Poem 17, June 17


Memory of Driving after a Snowstorm


I was thinking about you.

Particularly I was remembering

how you looked one night

when you answered the door.


It was not the pajamas you wore

that caught my eyes in the revealing light

from the ceiling. I drove trembling,

not from cold, rather from that memory of you,


& that is all I was thinking about until I glance

to my left. I thought I would love to have a farm

like the snow-covered one in the valley, a farmhouse

nestled far back, a barn not far away.


Having spent my youth, day after day,

milking Holstein and Ayrshire, seldom in the house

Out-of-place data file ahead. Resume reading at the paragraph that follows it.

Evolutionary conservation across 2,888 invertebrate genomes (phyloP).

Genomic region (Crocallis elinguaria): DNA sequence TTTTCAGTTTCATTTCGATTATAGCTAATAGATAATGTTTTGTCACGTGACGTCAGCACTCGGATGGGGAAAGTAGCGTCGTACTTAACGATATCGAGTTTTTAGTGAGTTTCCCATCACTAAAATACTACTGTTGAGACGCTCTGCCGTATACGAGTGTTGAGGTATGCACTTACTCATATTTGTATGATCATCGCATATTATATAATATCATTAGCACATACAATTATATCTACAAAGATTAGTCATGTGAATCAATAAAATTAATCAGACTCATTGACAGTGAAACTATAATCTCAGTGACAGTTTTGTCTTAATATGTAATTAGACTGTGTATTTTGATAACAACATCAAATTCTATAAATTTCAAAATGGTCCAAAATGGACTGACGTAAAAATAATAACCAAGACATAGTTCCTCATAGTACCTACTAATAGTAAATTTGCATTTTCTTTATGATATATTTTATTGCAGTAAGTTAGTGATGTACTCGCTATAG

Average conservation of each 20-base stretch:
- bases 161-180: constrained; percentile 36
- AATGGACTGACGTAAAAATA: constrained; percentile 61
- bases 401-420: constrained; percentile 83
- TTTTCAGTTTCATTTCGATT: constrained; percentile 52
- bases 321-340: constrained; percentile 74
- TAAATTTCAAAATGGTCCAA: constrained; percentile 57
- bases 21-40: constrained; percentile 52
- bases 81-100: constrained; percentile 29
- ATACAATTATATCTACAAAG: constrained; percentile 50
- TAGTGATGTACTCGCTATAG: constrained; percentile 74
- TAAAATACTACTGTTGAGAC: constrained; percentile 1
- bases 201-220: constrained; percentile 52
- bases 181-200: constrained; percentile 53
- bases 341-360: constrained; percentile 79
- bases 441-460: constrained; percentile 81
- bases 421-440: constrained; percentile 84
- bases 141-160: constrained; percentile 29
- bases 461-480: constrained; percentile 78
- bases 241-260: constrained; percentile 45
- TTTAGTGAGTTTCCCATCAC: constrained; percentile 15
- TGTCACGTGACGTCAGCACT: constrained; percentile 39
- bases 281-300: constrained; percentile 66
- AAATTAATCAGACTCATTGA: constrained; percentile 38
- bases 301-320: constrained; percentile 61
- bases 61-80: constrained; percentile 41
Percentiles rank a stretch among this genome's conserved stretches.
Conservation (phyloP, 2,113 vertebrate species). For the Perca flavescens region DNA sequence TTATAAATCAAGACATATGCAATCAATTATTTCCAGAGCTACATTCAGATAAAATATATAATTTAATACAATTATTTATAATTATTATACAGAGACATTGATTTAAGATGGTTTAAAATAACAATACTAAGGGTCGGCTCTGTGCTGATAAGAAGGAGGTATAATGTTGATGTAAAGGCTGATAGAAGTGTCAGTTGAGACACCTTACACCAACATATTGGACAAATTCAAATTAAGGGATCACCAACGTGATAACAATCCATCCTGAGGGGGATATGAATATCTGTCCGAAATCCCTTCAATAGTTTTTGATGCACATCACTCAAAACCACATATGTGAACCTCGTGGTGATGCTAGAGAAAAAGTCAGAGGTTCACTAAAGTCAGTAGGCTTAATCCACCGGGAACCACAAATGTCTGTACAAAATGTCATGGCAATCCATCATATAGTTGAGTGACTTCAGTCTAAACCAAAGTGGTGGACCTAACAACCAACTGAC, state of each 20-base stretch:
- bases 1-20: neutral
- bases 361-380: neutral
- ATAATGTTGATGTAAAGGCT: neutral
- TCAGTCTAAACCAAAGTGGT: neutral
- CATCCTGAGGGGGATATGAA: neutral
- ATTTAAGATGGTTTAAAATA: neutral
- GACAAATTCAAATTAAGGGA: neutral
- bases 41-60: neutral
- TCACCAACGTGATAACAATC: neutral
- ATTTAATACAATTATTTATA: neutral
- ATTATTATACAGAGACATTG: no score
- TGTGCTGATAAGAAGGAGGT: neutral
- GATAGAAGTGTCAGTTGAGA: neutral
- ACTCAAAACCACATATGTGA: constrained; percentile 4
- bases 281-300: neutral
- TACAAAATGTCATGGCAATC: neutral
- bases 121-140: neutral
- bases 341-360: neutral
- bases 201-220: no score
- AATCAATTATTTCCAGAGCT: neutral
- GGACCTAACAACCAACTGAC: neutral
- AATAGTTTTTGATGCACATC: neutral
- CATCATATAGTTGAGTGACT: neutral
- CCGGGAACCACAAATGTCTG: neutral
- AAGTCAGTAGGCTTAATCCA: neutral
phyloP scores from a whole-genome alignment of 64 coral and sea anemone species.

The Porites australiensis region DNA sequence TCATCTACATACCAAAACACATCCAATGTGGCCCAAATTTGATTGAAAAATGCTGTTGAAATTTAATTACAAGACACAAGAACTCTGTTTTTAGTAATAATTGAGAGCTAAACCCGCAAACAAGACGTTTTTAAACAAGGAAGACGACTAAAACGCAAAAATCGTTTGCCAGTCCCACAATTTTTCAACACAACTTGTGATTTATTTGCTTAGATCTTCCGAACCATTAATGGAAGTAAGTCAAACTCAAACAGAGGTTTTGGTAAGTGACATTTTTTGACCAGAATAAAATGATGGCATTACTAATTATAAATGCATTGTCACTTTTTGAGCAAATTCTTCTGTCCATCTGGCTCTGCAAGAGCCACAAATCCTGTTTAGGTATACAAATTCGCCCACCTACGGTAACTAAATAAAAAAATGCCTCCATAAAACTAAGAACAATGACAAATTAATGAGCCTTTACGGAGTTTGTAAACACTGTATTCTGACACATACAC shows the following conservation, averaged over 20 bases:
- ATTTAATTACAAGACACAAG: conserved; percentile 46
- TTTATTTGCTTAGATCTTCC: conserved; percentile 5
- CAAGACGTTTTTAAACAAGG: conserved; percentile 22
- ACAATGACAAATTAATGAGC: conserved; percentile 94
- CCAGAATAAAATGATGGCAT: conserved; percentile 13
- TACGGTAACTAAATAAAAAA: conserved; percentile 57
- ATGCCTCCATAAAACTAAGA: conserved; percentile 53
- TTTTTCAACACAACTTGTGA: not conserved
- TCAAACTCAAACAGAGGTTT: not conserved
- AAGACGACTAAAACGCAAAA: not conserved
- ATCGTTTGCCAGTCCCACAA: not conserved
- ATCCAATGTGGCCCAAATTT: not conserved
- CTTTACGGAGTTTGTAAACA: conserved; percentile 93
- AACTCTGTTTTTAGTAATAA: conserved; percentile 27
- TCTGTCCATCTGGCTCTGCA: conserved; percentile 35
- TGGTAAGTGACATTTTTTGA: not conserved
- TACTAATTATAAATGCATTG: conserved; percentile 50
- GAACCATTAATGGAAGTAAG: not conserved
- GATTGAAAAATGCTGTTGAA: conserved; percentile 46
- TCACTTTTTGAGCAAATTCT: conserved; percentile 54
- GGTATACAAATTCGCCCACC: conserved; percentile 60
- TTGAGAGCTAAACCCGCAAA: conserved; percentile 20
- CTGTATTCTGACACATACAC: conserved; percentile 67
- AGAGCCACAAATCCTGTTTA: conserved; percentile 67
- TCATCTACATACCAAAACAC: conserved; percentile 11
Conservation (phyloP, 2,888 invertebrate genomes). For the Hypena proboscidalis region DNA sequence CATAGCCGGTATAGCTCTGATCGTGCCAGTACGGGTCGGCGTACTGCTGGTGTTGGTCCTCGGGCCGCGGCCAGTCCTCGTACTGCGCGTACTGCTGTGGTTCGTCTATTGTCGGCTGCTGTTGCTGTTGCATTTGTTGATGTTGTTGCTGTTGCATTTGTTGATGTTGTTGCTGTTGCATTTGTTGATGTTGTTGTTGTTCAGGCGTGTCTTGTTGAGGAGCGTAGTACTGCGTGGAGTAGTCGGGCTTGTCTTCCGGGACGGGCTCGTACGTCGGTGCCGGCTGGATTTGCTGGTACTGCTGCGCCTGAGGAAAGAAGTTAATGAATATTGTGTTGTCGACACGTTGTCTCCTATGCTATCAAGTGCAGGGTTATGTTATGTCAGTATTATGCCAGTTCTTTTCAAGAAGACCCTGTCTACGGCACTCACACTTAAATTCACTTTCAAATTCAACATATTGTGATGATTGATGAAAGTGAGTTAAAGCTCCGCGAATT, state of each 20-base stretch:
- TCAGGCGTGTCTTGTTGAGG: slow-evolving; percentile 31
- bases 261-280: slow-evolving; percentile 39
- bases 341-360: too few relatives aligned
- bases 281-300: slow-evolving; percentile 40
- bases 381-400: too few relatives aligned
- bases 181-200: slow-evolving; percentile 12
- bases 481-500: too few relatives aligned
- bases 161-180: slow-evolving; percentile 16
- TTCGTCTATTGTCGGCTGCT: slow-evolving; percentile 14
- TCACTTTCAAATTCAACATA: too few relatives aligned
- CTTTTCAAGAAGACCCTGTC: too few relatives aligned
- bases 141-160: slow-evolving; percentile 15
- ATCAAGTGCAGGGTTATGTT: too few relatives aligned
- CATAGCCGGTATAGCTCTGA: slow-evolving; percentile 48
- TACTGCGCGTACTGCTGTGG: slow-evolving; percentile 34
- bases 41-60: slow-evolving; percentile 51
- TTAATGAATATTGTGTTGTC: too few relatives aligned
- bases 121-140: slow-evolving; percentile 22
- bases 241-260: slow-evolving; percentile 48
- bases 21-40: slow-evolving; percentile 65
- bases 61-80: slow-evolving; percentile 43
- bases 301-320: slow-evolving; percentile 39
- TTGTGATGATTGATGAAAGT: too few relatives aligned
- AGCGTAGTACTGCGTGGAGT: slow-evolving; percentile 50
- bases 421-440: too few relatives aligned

until late at night, I wondered why no internal alarm

went off. I thought how, if I had another chance


to watch red soil roll fescue into a plow’s furrow,

would I appreciate it as much now as I did then?

I remembered the scent of timothy & red clover rising

up to my nose as the sickle sang through,


& how mornings as I drove thirty cows, the dew

glistened on webs across the meadow. It is as surprising

to me now as those moments were when

quail or meadow lark would fly up, whistling arrow,


& leave me breathless the way you did on the night

& the moment darkness surrendered to the light.